How Ballroom and Latin Dancing Build Core Strength

 Dancing to build core strength

Dancing to build core strength

How Ballroom and Latin Dancing Build Core Strength

The wide variety of ballroom and Latin dancing—waltz, Foxtrot, mambo, cha-cha, rumba, swing, salsa, etc.—showcases not only how the human body moves, but how dancing can command and reinforce strength. Ballroom and Latin dancing also promote longevity. When you look at the career span of a ballerina versus a ballroom dancer, the latter is significantly longer. In addition to enhanced posture and a full-body workout, dancing also promotes balance; something vital as people age.

While many benefits of dancing such as providing an emotional and mental release and improving social interactions are well-known, perhaps less known is how dancing can strengthen the core and increase the myriad benefits associated with this as well. The literature is rife with studies demonstrating that including core conditioning into dance training not only improves performance but also reduces injury risk.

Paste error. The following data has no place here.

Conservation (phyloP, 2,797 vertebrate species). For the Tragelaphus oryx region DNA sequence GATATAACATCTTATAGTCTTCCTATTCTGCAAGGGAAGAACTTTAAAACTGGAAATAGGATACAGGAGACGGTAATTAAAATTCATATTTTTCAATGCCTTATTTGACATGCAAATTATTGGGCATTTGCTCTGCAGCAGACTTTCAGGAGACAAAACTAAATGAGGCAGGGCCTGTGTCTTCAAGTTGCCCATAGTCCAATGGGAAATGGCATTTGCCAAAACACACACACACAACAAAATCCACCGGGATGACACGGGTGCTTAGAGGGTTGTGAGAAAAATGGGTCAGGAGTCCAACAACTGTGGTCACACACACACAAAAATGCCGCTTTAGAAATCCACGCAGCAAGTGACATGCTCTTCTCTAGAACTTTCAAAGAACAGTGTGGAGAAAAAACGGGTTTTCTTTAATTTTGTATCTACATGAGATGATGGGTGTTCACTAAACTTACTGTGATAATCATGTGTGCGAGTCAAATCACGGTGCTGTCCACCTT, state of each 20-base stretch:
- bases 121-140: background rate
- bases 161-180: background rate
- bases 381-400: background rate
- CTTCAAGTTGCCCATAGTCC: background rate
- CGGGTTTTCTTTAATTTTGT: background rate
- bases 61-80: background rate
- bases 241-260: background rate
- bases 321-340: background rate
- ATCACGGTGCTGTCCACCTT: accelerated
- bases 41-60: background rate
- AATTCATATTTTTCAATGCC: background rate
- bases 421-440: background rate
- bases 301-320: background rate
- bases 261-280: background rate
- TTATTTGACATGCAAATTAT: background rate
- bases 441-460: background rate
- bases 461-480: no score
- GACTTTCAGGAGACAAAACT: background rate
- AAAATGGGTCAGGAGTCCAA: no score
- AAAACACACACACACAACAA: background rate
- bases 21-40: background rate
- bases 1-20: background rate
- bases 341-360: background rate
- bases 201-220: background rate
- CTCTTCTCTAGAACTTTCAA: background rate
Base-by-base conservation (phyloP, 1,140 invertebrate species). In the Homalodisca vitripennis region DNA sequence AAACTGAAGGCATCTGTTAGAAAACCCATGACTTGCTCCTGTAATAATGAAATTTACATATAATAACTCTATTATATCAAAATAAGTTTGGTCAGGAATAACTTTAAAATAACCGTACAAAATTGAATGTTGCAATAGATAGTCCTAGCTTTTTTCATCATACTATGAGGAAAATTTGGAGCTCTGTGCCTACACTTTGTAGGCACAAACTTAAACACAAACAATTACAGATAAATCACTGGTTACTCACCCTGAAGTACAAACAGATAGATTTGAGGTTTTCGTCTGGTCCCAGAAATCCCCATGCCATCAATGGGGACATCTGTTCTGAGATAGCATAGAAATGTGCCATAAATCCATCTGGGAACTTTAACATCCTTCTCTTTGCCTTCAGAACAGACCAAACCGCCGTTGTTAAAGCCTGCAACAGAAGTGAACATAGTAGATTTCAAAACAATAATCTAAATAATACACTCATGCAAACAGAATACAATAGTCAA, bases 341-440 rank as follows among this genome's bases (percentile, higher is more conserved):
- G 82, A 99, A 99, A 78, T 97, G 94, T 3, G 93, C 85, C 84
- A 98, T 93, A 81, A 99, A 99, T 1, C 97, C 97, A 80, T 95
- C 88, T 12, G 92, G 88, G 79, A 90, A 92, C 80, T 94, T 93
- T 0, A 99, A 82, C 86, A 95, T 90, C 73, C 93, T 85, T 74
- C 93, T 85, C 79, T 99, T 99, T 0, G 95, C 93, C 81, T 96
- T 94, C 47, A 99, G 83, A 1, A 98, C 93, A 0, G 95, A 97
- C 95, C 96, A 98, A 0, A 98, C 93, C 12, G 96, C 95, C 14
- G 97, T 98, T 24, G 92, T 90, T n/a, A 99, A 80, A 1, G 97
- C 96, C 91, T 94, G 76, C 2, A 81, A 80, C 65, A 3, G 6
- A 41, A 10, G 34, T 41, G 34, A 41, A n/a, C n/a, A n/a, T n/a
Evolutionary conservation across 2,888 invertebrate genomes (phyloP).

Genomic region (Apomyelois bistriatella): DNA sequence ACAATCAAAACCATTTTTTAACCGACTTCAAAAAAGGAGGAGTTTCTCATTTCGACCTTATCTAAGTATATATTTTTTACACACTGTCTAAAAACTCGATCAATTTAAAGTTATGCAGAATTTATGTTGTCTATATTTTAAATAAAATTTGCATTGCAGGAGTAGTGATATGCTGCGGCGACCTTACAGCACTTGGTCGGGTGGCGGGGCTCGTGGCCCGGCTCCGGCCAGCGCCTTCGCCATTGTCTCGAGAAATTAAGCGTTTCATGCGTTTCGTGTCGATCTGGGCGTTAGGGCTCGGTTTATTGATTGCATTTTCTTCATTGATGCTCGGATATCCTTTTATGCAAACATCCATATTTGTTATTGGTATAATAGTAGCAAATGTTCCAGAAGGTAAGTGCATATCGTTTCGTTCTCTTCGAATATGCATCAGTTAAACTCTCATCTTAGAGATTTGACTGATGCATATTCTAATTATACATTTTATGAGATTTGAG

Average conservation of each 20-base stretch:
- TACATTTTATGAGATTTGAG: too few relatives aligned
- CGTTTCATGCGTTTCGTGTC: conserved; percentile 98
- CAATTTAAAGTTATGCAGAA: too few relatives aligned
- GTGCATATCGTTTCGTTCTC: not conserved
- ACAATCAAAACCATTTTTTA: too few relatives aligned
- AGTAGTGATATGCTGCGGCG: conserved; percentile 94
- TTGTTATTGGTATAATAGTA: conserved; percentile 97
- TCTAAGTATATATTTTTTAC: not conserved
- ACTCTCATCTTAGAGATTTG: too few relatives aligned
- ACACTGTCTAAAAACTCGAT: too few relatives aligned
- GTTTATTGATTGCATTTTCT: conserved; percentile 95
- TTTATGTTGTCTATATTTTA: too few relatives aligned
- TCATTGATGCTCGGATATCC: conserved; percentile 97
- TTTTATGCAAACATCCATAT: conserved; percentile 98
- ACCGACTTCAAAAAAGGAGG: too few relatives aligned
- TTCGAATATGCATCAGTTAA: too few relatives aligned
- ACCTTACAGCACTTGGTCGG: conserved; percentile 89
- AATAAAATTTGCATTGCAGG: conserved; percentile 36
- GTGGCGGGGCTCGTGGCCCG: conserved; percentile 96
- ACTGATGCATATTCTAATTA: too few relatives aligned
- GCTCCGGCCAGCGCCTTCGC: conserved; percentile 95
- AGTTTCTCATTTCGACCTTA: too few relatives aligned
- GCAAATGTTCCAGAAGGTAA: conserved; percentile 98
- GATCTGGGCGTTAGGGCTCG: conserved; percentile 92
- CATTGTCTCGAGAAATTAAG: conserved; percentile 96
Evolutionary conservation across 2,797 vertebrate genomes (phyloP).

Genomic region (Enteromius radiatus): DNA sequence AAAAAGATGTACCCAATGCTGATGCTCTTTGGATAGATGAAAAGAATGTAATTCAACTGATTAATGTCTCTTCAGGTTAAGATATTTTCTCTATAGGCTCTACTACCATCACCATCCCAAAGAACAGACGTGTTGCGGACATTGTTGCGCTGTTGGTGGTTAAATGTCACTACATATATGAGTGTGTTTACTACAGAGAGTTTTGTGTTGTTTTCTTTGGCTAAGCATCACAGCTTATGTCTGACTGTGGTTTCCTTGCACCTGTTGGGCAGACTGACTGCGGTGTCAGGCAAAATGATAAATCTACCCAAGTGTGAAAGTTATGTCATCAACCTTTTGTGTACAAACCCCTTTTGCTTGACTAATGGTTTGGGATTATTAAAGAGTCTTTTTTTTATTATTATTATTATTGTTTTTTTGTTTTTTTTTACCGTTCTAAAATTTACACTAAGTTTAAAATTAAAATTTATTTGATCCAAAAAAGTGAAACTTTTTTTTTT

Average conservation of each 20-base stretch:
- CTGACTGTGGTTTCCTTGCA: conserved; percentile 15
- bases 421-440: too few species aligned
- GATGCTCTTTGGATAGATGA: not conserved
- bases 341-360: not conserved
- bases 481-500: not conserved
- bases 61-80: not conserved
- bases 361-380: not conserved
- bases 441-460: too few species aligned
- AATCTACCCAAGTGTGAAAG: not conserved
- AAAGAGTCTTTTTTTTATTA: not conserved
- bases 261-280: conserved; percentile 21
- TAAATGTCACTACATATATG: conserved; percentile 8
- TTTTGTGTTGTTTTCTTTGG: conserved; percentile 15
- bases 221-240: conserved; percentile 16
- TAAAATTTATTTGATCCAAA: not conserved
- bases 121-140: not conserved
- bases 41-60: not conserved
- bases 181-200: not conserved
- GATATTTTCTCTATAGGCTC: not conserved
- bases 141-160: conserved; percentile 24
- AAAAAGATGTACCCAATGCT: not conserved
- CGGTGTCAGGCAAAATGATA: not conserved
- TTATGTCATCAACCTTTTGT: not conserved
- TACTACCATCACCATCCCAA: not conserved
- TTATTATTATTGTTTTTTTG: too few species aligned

Once the student learns basic steps, patterns, movements, and dance holds, s/he begins to reap the cardiovascular benefits and improved muscle control, both of which contribute to core strength. From a cardiovascular perspective, for those who rely on pedometers to keep track of daily steps, the constant movement associated with dance can easily surpass 10,000 steps in a fun evening of dancing.

Perhaps the most important core-strengthening aspect of ballroom and Latin dancing involves the muscle control and good posture required to actually dance with a partner. Thus, whereas one may be doing a simple basic Foxtrot pattern or box step, it is much more than maneuvering through the patterns. Instead, every muscle in the body is manipulated to get the desired result. Further, these muscles are working significantly harder than would be the case if one were simply going on a walk. Additionally, maintaining a proper partnering frame also engages the core.

Another important factor is that it is not simply the quick dances—swing, salsa, samba, etc.—that promote the most benefits. A perfectly danced waltz or Foxtrot can be as advantageous as faster tempo dances. Further, these smoother, slower dances are more physically exhausting because of the muscle control necessary to ensure proper technique. This higher level of control is particularly beneficial for promoting greater core strength.

For more information about the benefits of ballroom and Latin dancing or to inquire about our different lessons, please contact us.